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Catholic Diocese of Umuahia


By Fr. Modestus Mgbaramuko
Sun, 05 Jan 2020

 Readings: Is 60:1-6; Eph 3:2-3,5-6; Mt 2:1-12).

Into these weeks of Christmas gladness, the amazing feast of the Epiphany adds to the spiritual revolution. The Christ-Child manifested as God’s self-gift to the world; his star lights up a new path for humanity.  Arise and shine, for your light has come! Gladden your hearts and be grateful to God this year for life given you. But show it in the way that you care, love and give to the needy.

Already, Christmas shows us Christ himself came as a child, needy and vulnerable. In the little children, especially when we receive them with love into our families, we reclaim Christmas. The feast of the Holy Family, coming on the heels of Christmas day, confirmed this mystery to us. And, today at the Epiphany, the rising star serving as a symbol of God’s revelation guides the way of the wise in seeking the face of Christ. How can we not notice the sheer manifestation of Jesus’ presence in his choice for the simple and the humble people? Today’s Gospel echo, so aptly, that it is the humble, simple and wise who “see” and who “come” to do homage to Christ. Are we wise? Do we seek Christ?

A true knowledge of Jesus does and should break down barriers. The barriers of whatever definition – walls between Jews and Gentiles, and between tongues and tribes. At the same time, a living faith cultivated in Jesus unites people. Such faith challenges the false kin-ships which we base on the ‘haves’ against the ‘have-nots.’ The experience of Jesus challenges one and all to love one another. But above all, Jesus places the onus of this spiritual example as a duty on all those who call upon his name. According to St Paul, this duty is “the grace” God “meant for you” (Eph 3:2).

One of the remarkable highlights of the Epiphany is the paradox of the people chosen by God. Today, as in yesteryears, the people of God have not always been faithful to God. They have had the solemn word of God, and God’s covenant struck with them. The messianic promises proclaimed by the prophets across time have also taken place for and with the people of God. The beacon of light for enlightening the other nations rested on Israel’s hands. Yet, like us today, they drag their feet about God and God’s manifestation in Jesus. The Gospel of today draws on the paradox that even without the Scriptures or the covenant, the Gentiles come through nature seeking and searching for the light of Christ. Their great hopes of finding Christ meant that they came with the most precious of treasured gifts. Gold for his kingship, frankincense for his divine priesthood, and Myrrh for his expiatory self-sacrifice. “We saw his star,” they acclaimed, we “have come to do him homage.” (Mt 2:2).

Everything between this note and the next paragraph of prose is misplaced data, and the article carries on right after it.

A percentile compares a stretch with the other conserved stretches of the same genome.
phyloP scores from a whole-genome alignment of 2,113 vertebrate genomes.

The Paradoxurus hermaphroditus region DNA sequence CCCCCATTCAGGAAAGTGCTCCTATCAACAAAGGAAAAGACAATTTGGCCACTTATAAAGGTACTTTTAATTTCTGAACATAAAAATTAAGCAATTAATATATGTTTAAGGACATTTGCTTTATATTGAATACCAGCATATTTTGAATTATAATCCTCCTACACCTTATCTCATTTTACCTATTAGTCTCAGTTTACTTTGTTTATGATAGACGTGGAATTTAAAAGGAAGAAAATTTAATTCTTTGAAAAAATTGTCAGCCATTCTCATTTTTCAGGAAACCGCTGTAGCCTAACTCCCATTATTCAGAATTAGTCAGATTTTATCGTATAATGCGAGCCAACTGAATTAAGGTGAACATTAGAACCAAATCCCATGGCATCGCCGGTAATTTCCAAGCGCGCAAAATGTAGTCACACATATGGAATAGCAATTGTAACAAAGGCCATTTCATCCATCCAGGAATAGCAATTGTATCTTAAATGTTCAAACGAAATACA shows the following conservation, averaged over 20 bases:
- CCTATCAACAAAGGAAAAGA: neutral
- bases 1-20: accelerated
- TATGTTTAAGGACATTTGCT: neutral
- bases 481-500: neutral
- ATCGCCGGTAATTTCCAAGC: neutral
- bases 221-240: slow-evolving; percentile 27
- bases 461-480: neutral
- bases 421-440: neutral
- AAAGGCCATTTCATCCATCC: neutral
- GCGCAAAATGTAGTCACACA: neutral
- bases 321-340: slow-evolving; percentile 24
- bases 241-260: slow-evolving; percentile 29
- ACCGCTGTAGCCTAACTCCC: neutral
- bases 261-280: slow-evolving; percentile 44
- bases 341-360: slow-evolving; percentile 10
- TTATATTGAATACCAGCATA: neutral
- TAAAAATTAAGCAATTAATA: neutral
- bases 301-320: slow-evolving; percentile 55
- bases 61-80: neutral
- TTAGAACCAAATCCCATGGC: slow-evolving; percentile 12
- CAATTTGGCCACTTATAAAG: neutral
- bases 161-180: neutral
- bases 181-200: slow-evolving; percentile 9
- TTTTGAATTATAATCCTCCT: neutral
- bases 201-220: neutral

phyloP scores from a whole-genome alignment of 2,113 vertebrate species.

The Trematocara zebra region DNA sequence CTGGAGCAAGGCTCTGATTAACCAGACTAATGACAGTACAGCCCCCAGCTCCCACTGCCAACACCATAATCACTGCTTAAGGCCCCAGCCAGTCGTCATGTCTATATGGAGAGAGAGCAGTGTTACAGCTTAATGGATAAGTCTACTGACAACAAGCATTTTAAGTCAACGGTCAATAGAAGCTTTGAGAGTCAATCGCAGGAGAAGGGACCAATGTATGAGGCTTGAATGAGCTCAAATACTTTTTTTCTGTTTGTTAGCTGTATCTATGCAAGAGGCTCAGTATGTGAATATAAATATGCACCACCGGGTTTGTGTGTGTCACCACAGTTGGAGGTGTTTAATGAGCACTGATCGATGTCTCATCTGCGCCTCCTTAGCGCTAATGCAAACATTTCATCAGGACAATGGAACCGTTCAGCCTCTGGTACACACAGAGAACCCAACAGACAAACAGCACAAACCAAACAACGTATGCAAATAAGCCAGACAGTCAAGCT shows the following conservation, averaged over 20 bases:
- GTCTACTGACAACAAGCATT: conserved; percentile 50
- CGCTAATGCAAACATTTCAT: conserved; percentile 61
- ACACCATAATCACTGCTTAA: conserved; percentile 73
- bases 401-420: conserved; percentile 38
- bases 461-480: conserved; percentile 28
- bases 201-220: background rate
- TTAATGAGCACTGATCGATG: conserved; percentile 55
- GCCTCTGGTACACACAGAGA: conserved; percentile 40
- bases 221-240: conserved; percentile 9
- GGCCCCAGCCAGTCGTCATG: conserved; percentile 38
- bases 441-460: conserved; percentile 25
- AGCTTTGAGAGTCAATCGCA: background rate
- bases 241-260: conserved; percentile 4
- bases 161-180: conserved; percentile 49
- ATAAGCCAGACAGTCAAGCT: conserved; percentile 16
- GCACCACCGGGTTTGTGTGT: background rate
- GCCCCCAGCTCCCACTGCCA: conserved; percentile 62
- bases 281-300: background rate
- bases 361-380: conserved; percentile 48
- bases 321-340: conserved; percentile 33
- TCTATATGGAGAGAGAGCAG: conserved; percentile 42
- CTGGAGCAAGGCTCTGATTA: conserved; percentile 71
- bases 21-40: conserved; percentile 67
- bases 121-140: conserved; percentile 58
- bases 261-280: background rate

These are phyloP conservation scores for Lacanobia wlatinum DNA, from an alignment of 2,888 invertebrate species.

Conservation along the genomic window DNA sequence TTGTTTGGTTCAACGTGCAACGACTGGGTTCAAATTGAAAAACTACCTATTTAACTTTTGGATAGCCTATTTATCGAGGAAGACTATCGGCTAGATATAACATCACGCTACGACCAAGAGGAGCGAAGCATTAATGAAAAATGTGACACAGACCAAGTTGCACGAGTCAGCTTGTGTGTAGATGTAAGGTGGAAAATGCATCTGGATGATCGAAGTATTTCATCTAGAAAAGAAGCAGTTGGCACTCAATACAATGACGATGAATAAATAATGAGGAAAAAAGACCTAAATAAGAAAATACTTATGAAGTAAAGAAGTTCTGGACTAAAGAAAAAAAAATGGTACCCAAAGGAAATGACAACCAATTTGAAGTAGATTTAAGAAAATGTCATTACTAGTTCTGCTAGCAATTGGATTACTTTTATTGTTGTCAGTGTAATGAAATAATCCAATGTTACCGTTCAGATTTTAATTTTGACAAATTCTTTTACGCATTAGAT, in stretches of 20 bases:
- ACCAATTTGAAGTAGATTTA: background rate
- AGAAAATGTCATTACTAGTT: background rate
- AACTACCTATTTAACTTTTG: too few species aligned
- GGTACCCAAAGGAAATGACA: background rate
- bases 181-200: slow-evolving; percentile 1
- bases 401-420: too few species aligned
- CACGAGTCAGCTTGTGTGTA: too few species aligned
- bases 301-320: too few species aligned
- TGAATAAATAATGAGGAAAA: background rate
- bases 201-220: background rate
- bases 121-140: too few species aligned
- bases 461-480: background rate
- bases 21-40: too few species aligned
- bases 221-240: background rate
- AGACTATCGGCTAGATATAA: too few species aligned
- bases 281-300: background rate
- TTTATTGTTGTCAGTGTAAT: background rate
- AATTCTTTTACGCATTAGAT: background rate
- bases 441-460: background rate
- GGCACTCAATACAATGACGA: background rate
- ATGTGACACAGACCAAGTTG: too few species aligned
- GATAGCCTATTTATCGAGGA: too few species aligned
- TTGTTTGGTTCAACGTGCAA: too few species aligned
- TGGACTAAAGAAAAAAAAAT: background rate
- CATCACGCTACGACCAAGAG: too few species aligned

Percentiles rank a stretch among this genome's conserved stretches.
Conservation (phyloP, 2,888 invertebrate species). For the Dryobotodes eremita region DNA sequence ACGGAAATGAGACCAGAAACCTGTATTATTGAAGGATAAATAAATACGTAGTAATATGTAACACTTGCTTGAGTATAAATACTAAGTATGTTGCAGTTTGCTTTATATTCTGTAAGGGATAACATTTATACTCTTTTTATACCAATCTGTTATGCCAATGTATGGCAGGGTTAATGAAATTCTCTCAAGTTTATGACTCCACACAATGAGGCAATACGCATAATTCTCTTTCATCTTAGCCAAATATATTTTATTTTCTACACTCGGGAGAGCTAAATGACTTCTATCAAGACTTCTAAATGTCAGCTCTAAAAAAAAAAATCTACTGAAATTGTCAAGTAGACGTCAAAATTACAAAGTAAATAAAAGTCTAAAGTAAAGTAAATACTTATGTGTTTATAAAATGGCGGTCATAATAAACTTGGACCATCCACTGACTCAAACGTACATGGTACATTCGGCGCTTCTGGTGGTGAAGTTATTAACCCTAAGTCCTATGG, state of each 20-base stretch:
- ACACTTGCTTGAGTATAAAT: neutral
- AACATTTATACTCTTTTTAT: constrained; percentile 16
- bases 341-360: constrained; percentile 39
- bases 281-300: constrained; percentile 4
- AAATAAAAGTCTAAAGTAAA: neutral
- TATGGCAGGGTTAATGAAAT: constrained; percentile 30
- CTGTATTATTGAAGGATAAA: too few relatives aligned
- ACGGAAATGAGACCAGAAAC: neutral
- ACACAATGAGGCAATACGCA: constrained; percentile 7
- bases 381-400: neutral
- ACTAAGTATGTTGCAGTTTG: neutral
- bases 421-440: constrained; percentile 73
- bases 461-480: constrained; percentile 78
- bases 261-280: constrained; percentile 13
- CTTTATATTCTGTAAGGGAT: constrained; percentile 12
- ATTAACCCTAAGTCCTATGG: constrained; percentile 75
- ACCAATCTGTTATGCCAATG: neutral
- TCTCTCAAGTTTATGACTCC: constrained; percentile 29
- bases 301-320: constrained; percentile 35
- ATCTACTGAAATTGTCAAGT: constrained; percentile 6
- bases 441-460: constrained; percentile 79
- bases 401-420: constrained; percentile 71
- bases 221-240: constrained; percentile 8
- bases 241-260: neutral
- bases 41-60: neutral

Never would the antics of any king Herod debar believers. Nor the indifference and failures of the chief priests who knew all about the theology of Bethlehem but still failed to pay any homage to Christ. Whether the Magi were magicians, nature-scientists, or astrologers, the Gospel truth of their seeking journey and their identity as the wise who seek God, stares us on our faces (Mt 2:1). To follow the lead of the truly wise is to make one’s own, the witness of the Church. The witness that Jesus is God’s manifestation in flesh and blood among us. And that, in the person and mission of Jesus, God’s light is showered anew upon all humanity. The emphasis, therefore, is the great future awaiting any person, community, or nation which allows Jesus and the message of Jesus to serve as their guiding light. For, how else may we hymn today’s amazing Psalm: “Lord, every nation on earth will adore you”!

For us Christians, we cannot stop and would not cease in this faith-profession. With forebears of our faith, with the magi of every clime, we will continue to live out Jesus’ incarnation as the ‘appearance’ (Tit 2:11, Greek: ‘ephiphaino’) of God’s grace among us. At the same time, our Christian hope for Christ’s second coming as the ‘manifestation’ (Tit 2:13, ‘epiphaneia’) of God’s final glory is reality already here and now with us. It is ‘mystery now revealed’ in Christ as word-made flesh.

What gifts can we bring to Christ this day? But why worry for these now, when a humble heart, a helping hand, a kind word, and a positive smile and a shoulder to lean upon, are all within us waiting as treasures to share. These treasures come together today to challenge our hearts here and now. They demand our response to the love by which God gave us his only begotten Son. They question us about what we have done and are doing for the least of the brethren. Jesus says, “You did it to me” (Mt 26:40).



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